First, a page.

• Bake at 350°F for 40 minutes. Set under a broiler for 5 minutes at the end for a crisp topping.
  • Once cooled, the baked eggplant parmesan will be firm. Loosen the slides by sliding a knife along the edges. Flip over on to a serving plate.

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Note: Reduce the tomato sauce, so that there is no excess liquid. Otherwise, your layers will not be firm.

 

Searching For Balance: Exploring Umami In Italian Tomato Sauce (Part 2)

One of my favorite Italian dishes in the summer is mozzarella and tomato salad. This is especially delicious in the season as the locally-available heirloom tomatoes are at their most flavorful. Any leftover tomatoes get thrown into a skillet and made into simple marinara sauce or tomato sauce. Having eaten a variety of delicious homemade Italian food in friends’ houses, I’ve noticed that the classic tomato sauce is always served on the side. This rich sauce can be paired with pasta and Parmesan cheese for a simple meal or served with meatballs for a more filling meal.

Unlike the plain marinara sauce that combines whole tomatoes and garlic, tomato sauce uses several ingredients that play a part in creating balance. Tomatoes contain both the sour element and natural glutamates required for umami, that savory taste. Garlic, onion, black pepper, and chili pepper provide pungency. Carrot and celery provide texture, adding colors that seem to deepen the bright red of tomatoes, and impart sweet and bitter flavors respectively. The herbs round out the balance giving warmth of peppery and astringent tones.

Tomato sauce is easy to prepare, and the sauce freezes well. The sauce has all the qualities of a perfectly balanced dish combined with color saturation, texture, and a full-bodied taste.

Tomato Sauce

San Marzano tomatoes (or other canned tomato) – 28 oz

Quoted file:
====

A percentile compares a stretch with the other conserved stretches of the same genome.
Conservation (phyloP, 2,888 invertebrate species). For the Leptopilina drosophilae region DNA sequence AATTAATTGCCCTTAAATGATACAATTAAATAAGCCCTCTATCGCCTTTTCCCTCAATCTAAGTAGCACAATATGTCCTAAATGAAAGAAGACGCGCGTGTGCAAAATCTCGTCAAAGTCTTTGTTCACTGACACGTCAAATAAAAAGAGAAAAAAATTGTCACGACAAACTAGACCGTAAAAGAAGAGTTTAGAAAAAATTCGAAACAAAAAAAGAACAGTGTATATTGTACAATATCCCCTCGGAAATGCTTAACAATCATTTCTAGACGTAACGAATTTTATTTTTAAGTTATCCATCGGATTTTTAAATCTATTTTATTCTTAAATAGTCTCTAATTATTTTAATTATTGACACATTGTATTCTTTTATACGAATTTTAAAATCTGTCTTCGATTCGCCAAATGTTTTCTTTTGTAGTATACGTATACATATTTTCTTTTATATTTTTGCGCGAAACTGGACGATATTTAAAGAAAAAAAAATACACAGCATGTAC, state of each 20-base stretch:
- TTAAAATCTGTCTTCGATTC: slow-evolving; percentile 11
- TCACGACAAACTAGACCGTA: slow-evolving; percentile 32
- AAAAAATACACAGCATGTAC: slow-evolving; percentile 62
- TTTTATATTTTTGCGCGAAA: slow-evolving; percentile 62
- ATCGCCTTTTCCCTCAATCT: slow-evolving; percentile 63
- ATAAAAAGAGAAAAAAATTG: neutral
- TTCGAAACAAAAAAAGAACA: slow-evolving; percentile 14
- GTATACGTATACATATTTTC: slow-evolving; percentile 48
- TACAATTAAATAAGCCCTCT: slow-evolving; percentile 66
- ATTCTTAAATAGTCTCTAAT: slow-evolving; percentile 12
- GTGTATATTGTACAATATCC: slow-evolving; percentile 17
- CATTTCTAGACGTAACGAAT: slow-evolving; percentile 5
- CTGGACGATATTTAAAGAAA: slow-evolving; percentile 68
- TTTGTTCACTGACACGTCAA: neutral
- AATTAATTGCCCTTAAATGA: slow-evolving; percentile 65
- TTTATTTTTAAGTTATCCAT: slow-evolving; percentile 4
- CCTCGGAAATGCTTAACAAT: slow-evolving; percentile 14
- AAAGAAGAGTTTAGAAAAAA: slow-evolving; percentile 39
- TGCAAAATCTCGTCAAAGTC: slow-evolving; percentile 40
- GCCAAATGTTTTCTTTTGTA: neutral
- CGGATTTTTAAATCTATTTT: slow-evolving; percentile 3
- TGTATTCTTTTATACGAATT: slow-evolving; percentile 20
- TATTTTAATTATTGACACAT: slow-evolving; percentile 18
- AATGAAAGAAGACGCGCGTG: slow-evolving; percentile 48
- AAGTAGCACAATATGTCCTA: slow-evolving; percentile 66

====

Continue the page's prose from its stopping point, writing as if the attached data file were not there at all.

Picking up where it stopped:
Onion – 1, diced

Garlic cloves – 6-8, minced

Carrot – 1, diced

Celery – ½ stalk, diced

Olive oil – ¼ cup

Salt and pepper – ½-1 tsp each

Whole red dried chili – 1

Oregano (fresh or dried) – ½ tsp

Fresh Basil – a handful of leaves

Tomato paste – 1 heaping tbsp. (optional)

Sugar – ¼-1 tsp

Parmesan cheese – 3 tbsp

  • Pour out the tomatoes from the can into a bowl. Using the back of the spoon crush them, until they are broken up into small pieces. (Beware the red juice splattering on your clothes and kitchen counter.)
  • Heat a skillet.
  • Heat oil and add the onion and stir for a minute or more, until they are soft.
  • Add the garlic, carrot and celery to the onions. Sauté until they have softened.
  • Add the crushed tomatoes to the skillet and mix into the onion-celery mixture.
  • Add the red chili and let it simmer on low for 5 minutes.
  • Add the tomato paste (this creates a deeper red sauce and thickness) and oregano and basil.
  • Continue to simmer for 20-30 minutes, until the oil appears to float on the top of the tomato sauce.
  • Add the salt and pepper. Check for balance. If the sauce is sour (from tomatoes), start with a ¼ tsp. salt and sugar, and continue to add incrementally until no one flavor is prominent.
  • Remove the chili pepper before serving.

Serve with spaghetti and Parmesan cheese, meatballs, or zucchini spirals.